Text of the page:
Implications for Parents Parents often lack awareness on: Child’s time of media use Content of media they are using “Third-person” effect Not my child In 1999: 57% of parents knew about the video games their kids were playing In 2006: 33%
Implications for Parents To prevent addiction: Awareness of the content of the media Interact with children while they are using said media Accompany child when purchasing games or programs Find alternative sources for leisure activity Discuss negative and positive implications of different forms of media
Implications for Schools/Teachers School can promote the beneficial aspects of technology and teach children how to use in a positive manner Some suggestions to improve utilization of technology Talk about media addiction Make gaming and technology use interactive Promote social activities Encourage other leisure time activities and multiple interests Reward for good performance on educational games and technology uses
Suggestions for Program Planning When deciding to use interactive devices, consider: Educational or therapeutic objective Type of game Required level and nature of involvement Information and rules The role of luck Difficulty Competition Duration Participant age and characteristics Number of players Facilitator's role Setting Hardware
Current Health Promotion Programs Body Awareness Resource Network (BARN): kids apply health information in a nonjudgmental hypothetical situation Based catharsis theory Vicksburg Mississippi Medical Center uses videogames to introduce heart problems to people 30% of people ask for more information from the hospital
References Chang, T. and Chen, W. (2009). Effect of computer-based games on children: an experimental study. Educational Technology and Society 12 (2): 1-10 Chiu, S., Lee, I. J., Huang, D. (2004). Video game addiction in children and teenagers in Taiwan. Cyber Psychology & Behavior, 7(5), 571- Dorman. (2007). Video and computer games: effect on children and implications for health education. Journal of School Health 67 (4). Griffiths, M. Can Videogames be Good for Your Health?. Journal Of Health Psychology. 2004:339-344 Graf, D., Pratt, L., Hester, C., Short, K. Playing Active Video Games Increases Energy Expenditure in Children. Pediatrics. 2009:534-540 Hoffman, B., and Nadelson, L. (2010). Motivational engagement and video gaming: a mixed methods study. Education Tech Research Development 58: 245-270. Kearney, P., Pivec, M. (2007). Sex, lies and video games. British Journal of Educational Technology, 38(3), 489–501. Skoric, M.M., Chang, L.L, and Neo, R.L. (2009). Children and video games: addiction, engagement, and scholastic achievement. CyberPsychology and Behavior 12 (5): 567-571. Strasburger, V. C., Jordan, A. B., & Donnerstein, E. (2010). Health effects of media on children and adolescents. Pediatrics, 125, 756-767.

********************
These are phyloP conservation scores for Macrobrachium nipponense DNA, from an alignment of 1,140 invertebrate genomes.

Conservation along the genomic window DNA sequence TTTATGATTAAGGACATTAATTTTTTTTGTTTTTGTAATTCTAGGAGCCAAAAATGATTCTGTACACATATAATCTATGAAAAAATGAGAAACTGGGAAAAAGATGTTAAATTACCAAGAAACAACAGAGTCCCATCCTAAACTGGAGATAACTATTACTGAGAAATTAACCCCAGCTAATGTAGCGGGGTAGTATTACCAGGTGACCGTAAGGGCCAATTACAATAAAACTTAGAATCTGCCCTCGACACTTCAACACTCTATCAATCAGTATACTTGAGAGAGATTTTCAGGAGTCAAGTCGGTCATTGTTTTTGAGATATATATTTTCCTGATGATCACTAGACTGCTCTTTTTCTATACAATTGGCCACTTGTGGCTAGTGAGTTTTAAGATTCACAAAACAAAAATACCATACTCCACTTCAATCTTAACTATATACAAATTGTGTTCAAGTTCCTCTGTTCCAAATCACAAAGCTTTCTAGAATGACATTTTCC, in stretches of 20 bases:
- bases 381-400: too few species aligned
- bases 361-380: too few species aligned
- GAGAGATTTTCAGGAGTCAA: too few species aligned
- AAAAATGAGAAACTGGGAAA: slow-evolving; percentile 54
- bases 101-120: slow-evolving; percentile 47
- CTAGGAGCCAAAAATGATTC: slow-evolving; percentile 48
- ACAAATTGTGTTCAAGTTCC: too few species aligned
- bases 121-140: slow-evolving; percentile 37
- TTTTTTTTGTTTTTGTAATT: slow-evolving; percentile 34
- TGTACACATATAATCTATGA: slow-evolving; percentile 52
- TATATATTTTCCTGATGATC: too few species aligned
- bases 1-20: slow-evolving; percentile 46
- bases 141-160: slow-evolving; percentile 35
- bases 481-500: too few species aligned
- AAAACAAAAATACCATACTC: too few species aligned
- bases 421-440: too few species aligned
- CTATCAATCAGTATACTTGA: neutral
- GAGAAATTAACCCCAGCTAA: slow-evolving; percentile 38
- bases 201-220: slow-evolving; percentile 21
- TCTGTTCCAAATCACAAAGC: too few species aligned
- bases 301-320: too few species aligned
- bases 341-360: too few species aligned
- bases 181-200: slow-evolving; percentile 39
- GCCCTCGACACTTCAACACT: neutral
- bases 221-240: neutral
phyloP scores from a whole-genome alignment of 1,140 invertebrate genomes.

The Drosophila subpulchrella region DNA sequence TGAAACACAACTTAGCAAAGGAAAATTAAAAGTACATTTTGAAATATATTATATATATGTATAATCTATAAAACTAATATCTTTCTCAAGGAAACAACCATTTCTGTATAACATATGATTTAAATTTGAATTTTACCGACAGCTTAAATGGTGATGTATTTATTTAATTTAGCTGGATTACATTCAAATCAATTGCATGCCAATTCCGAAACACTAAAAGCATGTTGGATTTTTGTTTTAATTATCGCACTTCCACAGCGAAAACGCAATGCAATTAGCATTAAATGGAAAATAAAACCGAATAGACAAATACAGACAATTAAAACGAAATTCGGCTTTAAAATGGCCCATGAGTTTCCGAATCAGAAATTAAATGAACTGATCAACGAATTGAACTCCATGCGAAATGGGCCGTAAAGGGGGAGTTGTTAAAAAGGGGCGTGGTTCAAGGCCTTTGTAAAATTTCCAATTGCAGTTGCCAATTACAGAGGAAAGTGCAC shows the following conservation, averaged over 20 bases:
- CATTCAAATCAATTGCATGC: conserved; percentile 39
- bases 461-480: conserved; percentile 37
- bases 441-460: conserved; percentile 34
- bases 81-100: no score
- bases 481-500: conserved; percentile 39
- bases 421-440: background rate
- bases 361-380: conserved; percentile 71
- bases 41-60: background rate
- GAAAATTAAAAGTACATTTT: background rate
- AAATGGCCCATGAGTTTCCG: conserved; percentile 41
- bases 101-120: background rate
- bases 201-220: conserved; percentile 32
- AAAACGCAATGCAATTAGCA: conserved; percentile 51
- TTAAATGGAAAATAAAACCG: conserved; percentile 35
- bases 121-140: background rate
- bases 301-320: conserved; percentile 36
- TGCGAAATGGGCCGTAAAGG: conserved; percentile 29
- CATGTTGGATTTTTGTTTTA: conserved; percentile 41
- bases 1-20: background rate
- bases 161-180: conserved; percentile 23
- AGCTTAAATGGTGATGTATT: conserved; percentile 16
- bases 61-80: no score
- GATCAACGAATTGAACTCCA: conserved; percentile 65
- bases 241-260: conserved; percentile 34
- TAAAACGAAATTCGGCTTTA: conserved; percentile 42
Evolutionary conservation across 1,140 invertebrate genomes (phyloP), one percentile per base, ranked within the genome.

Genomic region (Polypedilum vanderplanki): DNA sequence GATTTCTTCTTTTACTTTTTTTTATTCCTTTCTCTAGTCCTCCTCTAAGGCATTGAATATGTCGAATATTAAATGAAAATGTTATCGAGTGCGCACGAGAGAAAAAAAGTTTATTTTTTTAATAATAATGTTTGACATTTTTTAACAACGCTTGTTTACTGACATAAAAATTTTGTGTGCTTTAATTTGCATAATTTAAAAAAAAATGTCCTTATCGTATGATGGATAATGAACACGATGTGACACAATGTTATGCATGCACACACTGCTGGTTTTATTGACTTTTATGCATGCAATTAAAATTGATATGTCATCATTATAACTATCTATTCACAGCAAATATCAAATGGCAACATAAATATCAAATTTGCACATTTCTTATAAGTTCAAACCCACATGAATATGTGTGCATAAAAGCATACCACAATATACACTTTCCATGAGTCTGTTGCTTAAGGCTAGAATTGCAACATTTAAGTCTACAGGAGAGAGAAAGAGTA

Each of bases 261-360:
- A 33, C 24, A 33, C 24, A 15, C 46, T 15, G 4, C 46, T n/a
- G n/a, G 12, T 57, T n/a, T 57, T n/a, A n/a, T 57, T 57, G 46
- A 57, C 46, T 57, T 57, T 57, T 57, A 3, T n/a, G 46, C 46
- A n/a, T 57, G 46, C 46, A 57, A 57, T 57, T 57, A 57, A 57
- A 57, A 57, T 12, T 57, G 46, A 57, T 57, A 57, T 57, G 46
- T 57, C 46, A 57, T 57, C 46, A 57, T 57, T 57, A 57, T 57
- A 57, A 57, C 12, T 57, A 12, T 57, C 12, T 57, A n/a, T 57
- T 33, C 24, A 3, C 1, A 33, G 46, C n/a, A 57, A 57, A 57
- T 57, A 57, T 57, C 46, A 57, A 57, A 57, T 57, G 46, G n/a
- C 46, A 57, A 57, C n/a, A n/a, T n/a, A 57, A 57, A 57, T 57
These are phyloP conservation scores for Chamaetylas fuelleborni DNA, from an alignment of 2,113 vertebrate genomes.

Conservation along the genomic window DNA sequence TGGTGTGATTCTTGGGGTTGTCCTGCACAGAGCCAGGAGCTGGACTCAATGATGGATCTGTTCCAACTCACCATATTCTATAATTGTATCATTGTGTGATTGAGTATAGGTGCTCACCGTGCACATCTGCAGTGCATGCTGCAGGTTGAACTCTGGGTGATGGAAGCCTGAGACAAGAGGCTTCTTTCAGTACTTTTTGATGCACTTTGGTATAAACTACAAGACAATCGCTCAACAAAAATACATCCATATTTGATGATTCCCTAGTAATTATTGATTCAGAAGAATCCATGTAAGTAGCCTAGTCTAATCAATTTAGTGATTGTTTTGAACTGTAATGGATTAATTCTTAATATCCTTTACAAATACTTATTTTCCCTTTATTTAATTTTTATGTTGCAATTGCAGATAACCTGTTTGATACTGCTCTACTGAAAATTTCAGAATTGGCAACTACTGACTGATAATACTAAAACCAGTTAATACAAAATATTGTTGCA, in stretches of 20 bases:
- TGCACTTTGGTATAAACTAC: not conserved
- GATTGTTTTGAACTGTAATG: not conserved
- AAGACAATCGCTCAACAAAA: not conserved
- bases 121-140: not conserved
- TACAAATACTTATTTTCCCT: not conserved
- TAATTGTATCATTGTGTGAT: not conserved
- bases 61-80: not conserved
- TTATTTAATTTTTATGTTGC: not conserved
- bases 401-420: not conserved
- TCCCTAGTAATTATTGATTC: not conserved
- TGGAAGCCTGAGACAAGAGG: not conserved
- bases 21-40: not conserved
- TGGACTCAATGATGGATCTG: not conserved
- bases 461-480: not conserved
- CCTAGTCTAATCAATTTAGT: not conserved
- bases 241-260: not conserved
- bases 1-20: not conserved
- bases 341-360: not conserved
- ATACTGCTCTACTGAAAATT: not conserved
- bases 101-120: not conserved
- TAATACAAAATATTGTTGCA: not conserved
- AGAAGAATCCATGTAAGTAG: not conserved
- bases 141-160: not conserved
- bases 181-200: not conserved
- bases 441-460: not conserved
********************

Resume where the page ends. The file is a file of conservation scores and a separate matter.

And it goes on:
Questions Do you think more funding should go to researching media and why? How integrated should media be in program planning or education? What do you think are possible benefits/ threats of the newly emerging technologies, not mentioned in this presentation? How big of a role do you think media will play in the health education programs of the future?